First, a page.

Please use this identifier to cite or link to this item: http://hdl.handle.net/1893/28309
Appears in Collections:Faculty of Health Sciences and Sport Journal Articles
Peer Review Status: Refereed
Title: Long-Run Macroeconomic Determinants of Cancer Incidence
Author(s): Ferretti, Fabrizio
Jones, Simon
McIntosh, Bryan
Contact Email: bryan.mcintosh@stir.ac.uk
Keywords: Cancer incidence Economic growth Engel’s function Income elasticity Structural change Per capita income
Issue Date: 31-Dec-2013
Citation: Ferretti F, Jones S & McIntosh B (2013) Long-Run Macroeconomic Determinants of Cancer Incidence. International Journal of Statistics in Medical Research, 2 (4), pp. 275-288. https://doi.org/10.6000/1929-6029.2013.02.04.4.
Abstract: Background: Understanding how cancer incidence evolves during economic growth is useful for forecasting the economic impact of cancerous diseases, and for governing the process of resources allocation in planning health services. We analyse the relationship between economic growth and cancer incidence in order to describe and measure the influence of an increasing real per capita income on the overall rate of cancer incidence.Method:We test the relationship between real per capita income and the overall rate of cancer incidence with a cross-sectional analysis, using data from the World Bank and the World Health Organization databases, for 165 countries in 2008. We measure the elasticity of cancer incidence with respect to per capita income, and we decompose the elasticities coefficients into two components: age-effect and lifestyle-effect. Results: An Engel’s model, in a double-log quadratic specification, explains about half of the variations in the age-standardised rates and nearly two thirds of the variations in the incidence crude rates. All the elasticities of the crude rates are positive, but less than one. The income elasticity of the age-standardised rates are negative in lower income countries, and positive (around 0.25 and 0.32) in upper middle and high income countries, respectively.Conclusions:These results are used to develop a basic framework in order to explain how demand-side economic structural changes may affect the long run evolution of cancer incidence. At theoretical level, a J-Curve is a possible general model to represents, other things being equal, how economic growth influence cancer incidence.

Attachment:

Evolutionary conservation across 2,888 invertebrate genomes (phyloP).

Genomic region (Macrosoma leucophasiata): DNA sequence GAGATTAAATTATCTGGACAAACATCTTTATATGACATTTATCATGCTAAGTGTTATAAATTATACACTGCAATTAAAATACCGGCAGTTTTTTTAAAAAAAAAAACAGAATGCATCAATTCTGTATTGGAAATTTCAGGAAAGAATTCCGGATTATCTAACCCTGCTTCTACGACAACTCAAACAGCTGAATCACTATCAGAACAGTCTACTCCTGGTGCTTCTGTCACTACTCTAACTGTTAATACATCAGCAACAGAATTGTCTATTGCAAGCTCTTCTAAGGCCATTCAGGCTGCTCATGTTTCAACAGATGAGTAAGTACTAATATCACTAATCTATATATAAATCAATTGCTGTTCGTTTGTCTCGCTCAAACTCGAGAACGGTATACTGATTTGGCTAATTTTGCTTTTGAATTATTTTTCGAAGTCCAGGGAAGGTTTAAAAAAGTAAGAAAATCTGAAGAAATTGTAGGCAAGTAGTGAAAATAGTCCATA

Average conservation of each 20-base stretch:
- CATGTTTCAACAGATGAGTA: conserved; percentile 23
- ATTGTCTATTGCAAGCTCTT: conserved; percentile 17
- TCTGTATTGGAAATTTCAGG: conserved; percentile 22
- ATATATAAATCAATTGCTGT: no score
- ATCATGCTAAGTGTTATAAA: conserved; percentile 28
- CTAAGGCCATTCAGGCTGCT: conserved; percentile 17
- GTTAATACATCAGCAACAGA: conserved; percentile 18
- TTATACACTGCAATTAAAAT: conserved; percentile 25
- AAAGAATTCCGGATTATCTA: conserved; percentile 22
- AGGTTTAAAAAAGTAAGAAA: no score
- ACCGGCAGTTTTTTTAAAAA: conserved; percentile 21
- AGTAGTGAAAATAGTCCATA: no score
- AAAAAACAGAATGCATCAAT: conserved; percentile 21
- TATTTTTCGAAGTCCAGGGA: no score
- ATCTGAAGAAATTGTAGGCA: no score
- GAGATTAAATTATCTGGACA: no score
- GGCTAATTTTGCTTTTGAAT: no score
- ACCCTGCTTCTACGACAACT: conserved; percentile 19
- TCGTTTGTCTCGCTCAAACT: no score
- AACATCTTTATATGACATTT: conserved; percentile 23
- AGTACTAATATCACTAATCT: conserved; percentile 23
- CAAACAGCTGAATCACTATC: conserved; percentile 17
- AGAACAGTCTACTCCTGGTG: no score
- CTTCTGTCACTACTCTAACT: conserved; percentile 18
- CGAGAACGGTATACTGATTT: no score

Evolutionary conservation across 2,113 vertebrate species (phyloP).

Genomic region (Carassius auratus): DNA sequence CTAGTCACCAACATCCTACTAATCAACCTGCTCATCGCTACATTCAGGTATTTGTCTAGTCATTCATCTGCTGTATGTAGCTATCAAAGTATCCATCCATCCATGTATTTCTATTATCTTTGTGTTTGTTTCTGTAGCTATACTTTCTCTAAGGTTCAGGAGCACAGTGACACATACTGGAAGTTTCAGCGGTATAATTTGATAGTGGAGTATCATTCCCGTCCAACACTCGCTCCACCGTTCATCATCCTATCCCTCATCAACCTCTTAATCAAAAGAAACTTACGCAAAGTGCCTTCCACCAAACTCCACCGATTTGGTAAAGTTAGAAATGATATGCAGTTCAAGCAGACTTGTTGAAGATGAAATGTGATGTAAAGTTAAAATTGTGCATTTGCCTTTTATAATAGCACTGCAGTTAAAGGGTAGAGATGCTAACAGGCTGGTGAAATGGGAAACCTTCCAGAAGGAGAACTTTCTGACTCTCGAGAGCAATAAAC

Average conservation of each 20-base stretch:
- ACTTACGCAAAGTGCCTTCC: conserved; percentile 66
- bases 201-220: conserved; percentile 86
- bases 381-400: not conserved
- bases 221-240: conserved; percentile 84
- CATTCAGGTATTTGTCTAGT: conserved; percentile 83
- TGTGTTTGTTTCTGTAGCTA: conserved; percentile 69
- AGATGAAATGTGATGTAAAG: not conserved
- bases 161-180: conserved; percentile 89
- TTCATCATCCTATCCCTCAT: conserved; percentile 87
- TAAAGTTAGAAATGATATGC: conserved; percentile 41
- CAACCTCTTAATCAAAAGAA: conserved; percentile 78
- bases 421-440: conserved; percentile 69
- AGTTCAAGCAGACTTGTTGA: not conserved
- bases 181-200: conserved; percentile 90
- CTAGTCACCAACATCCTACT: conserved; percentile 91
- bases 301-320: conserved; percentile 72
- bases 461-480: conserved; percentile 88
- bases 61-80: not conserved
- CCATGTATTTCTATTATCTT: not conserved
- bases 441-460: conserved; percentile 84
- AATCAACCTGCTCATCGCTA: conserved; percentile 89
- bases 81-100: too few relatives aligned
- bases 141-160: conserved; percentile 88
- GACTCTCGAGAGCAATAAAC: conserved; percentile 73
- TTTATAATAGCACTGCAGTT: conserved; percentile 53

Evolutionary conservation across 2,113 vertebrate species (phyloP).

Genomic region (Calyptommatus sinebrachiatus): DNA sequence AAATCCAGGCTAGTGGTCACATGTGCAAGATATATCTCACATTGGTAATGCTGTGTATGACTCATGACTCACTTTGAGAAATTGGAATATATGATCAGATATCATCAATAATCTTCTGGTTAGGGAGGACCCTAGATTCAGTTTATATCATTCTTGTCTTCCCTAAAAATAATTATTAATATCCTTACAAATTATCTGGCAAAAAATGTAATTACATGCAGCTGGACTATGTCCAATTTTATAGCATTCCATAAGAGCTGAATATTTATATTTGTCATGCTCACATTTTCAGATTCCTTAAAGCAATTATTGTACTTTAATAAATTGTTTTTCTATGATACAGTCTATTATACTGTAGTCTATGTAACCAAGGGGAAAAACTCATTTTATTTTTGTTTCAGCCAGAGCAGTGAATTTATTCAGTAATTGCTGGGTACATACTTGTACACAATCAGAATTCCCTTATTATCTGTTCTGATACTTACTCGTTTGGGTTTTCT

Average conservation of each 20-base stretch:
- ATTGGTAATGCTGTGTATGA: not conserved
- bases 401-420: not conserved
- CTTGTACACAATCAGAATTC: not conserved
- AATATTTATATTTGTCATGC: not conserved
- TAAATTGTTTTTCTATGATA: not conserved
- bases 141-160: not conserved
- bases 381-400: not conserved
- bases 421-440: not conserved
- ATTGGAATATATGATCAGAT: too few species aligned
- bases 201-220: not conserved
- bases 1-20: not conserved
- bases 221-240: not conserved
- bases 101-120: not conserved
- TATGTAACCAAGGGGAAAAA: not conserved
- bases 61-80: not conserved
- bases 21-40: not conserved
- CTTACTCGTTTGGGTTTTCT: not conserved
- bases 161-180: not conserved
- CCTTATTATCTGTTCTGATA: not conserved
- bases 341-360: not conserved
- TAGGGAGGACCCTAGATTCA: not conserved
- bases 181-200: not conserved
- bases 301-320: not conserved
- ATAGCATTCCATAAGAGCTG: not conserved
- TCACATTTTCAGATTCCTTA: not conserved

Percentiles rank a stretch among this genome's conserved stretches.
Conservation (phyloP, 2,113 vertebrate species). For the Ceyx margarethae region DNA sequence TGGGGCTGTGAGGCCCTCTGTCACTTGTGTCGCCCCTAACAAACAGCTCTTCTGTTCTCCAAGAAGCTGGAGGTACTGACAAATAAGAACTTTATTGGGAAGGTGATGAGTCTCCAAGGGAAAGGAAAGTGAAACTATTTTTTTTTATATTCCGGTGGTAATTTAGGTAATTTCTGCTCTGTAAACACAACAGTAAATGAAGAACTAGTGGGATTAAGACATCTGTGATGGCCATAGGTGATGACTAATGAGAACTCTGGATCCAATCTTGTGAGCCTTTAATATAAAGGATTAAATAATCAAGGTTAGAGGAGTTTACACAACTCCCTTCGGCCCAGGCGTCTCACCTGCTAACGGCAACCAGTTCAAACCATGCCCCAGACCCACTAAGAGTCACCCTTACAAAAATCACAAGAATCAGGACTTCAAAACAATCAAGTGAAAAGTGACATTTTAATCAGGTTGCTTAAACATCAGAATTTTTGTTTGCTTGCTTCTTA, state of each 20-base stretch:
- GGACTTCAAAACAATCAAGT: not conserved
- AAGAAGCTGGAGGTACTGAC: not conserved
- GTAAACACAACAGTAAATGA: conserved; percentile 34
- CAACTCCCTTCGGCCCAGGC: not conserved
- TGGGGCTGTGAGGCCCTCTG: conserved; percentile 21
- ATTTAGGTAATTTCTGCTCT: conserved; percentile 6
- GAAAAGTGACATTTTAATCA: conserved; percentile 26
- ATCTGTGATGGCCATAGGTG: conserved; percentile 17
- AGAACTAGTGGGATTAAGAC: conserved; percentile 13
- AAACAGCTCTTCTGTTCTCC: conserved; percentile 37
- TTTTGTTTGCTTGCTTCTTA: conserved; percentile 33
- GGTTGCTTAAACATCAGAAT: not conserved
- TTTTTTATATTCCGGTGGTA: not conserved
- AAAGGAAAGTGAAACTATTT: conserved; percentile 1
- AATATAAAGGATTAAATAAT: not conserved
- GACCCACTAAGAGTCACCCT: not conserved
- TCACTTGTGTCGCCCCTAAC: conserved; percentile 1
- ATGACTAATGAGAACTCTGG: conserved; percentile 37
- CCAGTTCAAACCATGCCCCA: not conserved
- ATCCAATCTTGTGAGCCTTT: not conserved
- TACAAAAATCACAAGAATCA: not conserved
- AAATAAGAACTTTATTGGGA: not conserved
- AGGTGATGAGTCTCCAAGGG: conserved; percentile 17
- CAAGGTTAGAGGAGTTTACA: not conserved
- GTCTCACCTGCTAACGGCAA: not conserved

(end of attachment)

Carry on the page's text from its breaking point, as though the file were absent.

DOI Link: 10.6000/1929-6029.2013.02.04.4
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